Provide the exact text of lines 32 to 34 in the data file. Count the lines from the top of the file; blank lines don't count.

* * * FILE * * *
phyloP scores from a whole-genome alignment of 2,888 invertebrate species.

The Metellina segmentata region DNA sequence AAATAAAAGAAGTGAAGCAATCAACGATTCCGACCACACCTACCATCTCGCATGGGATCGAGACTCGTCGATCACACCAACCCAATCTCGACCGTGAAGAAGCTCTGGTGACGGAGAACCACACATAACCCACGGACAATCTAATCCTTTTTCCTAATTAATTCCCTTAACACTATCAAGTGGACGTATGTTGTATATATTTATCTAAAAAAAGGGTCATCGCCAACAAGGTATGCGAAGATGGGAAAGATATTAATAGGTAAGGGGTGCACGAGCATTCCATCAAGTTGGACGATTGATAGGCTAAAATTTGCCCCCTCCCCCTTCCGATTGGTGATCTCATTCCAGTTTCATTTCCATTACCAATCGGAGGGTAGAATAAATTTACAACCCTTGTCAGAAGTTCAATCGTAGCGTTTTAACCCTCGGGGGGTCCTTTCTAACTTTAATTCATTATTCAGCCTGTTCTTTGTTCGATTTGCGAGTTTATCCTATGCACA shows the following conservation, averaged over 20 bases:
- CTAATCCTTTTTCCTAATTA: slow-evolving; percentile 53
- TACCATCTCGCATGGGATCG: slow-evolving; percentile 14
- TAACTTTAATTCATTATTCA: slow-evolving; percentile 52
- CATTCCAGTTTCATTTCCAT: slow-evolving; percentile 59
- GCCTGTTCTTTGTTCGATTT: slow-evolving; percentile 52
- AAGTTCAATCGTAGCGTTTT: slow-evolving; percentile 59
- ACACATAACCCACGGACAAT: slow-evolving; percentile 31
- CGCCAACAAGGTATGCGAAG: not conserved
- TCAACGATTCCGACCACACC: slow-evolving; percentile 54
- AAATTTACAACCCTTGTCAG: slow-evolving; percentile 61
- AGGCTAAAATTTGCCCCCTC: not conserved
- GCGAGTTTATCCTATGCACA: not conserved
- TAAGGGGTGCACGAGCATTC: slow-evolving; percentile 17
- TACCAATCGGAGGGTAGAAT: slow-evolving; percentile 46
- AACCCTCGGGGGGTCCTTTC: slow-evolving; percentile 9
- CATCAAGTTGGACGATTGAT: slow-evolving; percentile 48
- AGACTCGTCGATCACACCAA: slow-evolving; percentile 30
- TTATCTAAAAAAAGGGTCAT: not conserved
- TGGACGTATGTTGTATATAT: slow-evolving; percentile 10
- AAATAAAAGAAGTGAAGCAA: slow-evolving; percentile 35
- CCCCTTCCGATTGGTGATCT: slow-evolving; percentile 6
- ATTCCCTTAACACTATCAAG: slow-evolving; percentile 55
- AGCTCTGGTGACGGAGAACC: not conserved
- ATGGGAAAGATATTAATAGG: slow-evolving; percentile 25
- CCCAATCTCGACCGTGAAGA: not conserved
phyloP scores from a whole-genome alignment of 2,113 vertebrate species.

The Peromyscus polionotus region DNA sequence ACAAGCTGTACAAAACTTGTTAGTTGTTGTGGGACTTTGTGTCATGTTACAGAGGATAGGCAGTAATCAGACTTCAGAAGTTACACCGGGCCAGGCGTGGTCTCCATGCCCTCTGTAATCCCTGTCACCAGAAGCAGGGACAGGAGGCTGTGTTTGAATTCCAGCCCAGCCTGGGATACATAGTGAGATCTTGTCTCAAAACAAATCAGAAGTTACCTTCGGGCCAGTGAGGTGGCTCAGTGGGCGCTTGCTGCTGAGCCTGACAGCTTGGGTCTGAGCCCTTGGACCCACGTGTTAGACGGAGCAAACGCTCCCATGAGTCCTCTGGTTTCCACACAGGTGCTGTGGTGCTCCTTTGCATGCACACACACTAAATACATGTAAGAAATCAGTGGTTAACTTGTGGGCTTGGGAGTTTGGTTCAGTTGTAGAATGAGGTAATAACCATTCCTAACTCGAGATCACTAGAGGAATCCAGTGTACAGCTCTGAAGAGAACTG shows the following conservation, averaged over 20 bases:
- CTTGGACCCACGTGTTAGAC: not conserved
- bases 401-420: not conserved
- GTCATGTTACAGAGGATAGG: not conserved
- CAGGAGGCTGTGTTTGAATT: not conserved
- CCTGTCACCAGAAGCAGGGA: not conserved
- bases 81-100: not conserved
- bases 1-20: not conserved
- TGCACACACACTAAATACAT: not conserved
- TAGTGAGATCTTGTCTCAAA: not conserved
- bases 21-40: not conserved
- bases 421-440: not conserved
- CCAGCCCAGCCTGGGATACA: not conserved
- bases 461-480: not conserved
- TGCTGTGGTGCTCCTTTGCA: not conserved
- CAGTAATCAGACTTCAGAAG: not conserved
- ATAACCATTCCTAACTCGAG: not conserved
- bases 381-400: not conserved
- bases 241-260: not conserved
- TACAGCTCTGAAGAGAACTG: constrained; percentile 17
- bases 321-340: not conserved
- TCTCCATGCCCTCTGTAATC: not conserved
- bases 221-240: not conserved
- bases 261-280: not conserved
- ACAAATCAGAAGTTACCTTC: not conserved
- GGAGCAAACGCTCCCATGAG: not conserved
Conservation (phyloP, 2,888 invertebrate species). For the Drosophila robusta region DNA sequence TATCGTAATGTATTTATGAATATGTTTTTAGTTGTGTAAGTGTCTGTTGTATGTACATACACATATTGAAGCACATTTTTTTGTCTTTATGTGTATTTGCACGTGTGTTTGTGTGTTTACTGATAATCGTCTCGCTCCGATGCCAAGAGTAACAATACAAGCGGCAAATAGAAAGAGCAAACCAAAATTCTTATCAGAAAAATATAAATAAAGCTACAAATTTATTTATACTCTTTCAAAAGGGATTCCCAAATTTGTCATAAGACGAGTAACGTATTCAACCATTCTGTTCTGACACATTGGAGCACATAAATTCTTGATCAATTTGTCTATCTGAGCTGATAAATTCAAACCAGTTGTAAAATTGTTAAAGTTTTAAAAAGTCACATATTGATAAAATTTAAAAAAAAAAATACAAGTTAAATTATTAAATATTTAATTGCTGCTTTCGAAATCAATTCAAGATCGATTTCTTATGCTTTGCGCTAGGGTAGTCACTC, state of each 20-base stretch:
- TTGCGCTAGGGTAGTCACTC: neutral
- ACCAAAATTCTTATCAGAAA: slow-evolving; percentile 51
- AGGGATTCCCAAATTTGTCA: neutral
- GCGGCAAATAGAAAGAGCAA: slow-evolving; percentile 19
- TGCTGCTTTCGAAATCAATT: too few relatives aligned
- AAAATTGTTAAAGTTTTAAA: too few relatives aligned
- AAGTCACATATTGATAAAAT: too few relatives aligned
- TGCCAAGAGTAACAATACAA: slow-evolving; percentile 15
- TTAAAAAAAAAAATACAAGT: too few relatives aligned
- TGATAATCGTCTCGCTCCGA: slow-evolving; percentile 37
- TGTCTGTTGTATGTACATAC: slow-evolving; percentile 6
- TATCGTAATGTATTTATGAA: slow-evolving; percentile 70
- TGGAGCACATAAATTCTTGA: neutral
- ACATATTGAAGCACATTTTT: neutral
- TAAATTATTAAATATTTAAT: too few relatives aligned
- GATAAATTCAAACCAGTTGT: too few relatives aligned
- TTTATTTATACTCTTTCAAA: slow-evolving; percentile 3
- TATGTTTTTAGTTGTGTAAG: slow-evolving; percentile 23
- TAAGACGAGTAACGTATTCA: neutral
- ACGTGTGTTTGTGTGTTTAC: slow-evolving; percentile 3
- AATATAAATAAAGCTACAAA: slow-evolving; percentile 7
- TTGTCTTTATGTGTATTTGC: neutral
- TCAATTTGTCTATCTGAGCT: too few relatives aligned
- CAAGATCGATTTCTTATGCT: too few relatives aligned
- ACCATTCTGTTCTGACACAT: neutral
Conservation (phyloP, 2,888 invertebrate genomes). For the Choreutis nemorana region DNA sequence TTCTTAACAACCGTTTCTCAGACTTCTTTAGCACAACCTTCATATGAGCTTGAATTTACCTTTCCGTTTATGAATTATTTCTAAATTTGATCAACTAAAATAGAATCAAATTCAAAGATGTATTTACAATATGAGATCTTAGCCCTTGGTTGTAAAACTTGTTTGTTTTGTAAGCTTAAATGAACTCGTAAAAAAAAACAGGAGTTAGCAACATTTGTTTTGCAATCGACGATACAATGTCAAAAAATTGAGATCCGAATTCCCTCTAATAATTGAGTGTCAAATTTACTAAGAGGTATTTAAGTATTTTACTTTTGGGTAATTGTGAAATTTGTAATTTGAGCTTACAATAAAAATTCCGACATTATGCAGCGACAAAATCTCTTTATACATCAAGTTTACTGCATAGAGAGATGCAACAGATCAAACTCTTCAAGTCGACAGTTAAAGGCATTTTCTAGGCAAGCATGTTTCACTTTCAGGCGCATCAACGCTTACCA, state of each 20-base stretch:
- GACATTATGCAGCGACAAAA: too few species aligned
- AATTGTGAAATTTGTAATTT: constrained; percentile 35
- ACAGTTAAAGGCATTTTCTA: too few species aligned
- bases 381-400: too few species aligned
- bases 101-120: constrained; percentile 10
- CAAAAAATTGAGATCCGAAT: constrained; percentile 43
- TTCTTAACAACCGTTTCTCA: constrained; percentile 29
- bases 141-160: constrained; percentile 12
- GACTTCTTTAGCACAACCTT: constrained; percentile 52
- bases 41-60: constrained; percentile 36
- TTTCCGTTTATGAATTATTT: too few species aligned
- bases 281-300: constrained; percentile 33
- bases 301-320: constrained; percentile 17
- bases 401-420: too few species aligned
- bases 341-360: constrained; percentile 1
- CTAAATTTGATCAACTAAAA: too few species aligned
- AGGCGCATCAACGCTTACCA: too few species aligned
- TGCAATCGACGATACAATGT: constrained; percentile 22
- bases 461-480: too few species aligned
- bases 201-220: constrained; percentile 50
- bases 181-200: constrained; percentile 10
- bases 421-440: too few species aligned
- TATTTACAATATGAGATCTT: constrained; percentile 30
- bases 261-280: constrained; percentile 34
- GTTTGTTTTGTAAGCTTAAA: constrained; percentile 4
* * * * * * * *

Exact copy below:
- GTCATGTTACAGAGGATAGG: not conserved
- CAGGAGGCTGTGTTTGAATT: not conserved
- CCTGTCACCAGAAGCAGGGA: not conserved